When I was little, I never saw a monster under the bed. I always thought I had escaped that by experiencing something else.
It started late at night, as it always did. Since I was little, I always had these bouts of paralysis, sort of like sleep-paralysis but when I was completely awake. I had seen doctors and therapists, and I had researched it online, but the only other people who even knew what I was talking about were obscure stories without much substance or solidity.
So I got used to it. It didn’t happen every night, but it was close. Nothing usually happened, and it usually lasted two minutes and twenty-six seconds. I had counted. Sometimes it varied by a second or two, more or less, but that never really mattered.
On this particular night, however, I guess it did. It started at 2:26 a.m., and that’s how long it lasted. It felt as if something had aligned. But I didn’t even think about it until it was over.
I was lying on my bed, staring straight up at the ceiling and trying to sleep. That’s when it happened. It wasn’t much of a big deal anymore, so I didn’t freak out.
But then I felt my upper body being pulled upward without my consent, my eyes flicking around nervously, wondering if I was actually dreaming this time. My body was upright and my head staring straight forward at the mirror that sat directly in front of my bed.
My breathing became labored from terror and a chill crept up my spin, rising goosebumps on my skin.
And I saw it.
Long, stringy, black hair surrounded a decaying face with coal black eyes and a toothless grin. It crawled on all four dislocated limbs out from the darkness pooling beneath my bed, looking deeper and murkier than ever before. Its bones cracked and popped with every move. It turned its head in a corkscrew motion, creaking in an agonizingly slow fashion before I felt its eyes on me.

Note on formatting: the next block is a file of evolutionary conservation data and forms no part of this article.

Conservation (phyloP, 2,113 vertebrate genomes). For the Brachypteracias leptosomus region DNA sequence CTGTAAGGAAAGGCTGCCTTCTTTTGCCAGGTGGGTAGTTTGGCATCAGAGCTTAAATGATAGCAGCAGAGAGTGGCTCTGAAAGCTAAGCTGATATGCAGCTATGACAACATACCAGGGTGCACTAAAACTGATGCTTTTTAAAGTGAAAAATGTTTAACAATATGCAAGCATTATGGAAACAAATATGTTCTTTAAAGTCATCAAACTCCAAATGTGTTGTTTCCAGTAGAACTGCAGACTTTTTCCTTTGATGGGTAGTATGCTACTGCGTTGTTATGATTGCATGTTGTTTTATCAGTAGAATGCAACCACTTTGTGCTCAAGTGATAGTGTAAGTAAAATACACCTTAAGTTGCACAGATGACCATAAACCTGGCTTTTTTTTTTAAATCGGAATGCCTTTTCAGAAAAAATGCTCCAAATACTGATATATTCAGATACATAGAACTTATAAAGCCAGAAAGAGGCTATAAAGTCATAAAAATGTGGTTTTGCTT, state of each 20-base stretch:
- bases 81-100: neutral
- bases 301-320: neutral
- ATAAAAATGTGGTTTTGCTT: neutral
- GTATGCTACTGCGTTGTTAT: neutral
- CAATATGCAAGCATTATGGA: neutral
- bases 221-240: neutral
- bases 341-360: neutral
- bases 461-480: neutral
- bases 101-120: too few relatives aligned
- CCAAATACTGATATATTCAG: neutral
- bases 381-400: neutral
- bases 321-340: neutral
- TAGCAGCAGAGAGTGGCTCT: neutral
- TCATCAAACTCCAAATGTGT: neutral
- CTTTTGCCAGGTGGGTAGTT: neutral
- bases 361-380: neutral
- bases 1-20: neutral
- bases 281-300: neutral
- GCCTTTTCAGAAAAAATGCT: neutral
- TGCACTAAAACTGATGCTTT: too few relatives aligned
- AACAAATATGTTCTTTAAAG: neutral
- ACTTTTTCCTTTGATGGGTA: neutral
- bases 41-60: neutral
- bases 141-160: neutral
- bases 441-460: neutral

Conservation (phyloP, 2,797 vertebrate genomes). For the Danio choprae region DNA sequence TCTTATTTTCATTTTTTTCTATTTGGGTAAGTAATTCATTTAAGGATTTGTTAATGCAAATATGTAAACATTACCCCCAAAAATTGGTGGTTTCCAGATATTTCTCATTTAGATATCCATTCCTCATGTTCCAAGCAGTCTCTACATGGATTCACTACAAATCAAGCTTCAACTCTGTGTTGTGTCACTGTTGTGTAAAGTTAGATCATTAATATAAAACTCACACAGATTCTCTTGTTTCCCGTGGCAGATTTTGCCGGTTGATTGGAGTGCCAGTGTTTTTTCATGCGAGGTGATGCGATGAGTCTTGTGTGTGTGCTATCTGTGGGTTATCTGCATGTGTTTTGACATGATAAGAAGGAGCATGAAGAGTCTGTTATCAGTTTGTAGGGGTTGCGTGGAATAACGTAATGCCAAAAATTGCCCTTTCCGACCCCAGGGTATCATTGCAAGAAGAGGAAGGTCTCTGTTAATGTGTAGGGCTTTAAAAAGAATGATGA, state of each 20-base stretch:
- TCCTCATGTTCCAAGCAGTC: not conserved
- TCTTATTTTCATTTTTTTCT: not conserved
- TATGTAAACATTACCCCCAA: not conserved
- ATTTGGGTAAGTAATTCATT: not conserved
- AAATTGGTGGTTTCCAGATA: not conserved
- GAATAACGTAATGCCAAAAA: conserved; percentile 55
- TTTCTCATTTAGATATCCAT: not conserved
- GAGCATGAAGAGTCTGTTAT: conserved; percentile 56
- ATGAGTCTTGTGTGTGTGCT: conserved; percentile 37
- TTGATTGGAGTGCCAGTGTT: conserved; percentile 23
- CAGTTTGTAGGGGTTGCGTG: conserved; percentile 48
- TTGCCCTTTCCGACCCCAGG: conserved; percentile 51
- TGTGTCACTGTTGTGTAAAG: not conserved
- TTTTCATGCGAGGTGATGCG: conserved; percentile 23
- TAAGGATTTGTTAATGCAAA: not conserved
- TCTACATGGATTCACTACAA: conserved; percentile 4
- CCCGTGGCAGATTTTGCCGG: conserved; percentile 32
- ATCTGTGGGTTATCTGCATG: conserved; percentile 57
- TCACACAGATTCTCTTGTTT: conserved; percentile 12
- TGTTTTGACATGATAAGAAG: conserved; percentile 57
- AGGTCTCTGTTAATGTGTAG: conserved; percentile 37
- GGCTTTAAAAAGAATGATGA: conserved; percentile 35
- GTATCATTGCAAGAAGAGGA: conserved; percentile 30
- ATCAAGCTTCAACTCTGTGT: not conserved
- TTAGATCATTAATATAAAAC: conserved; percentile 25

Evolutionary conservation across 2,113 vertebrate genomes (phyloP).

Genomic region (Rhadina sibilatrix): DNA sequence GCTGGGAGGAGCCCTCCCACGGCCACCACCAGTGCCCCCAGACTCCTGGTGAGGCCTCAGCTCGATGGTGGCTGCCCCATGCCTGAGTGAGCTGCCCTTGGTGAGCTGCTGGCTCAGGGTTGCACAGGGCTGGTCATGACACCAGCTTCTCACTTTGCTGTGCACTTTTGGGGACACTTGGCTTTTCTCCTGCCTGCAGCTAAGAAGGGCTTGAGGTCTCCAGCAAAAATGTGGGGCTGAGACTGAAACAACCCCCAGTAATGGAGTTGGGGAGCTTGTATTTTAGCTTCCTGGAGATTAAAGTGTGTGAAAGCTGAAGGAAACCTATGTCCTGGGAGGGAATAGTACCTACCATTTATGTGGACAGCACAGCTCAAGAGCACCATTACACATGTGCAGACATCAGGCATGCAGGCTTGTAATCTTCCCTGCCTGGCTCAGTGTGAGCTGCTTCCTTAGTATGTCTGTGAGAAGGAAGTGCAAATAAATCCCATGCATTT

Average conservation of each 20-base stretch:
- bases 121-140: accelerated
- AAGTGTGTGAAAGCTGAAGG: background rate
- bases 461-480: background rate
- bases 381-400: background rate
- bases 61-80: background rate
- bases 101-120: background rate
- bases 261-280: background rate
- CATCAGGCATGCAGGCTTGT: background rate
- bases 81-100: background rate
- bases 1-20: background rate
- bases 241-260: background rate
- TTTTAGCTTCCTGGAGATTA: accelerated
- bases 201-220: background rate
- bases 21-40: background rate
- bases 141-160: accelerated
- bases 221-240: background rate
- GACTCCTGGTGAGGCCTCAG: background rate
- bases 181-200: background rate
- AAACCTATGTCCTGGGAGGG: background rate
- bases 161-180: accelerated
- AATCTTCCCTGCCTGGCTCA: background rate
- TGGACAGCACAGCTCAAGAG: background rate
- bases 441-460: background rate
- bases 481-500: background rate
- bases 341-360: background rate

In the mirror I saw its long, crooked, bony fingers, covered in rotting, blue and black flesh, sliding their way up the mattress before they locked onto my wrist. The rest of its body followed up onto the bed, its legs bent out of shape as one foot planted itself behind me.
It leaned its head over my shoulder from behind me, the smell of decaying flesh filling my nostrils and my hair standing on end.
It whispered in my ear with its crackling voice, sounding as if it came through an old radio, screeching and growling.
“See you soon.”
And then it was gone. Nothing remained of the monster except the goosebumps on my body. I stared at myself in the mirror before I screamed so loud I hurt my own ears, until I could hear nothing but the ringing in my head. When I ran out of breath, I sucked in air and screamed again.
After three screams my mother came rushing into the room, yelling at me to tell her what was wrong. I almost stopped to tell her what had happened before I screamed again.
Her lips twisted into a terrifying grin. In the mirror, her skin had rotted off and her hair became black and greasy. She crouched down on bent legs and arms and grabbed my wrist.
When I was little, I never saw a monster under my bed. It was always in the other room.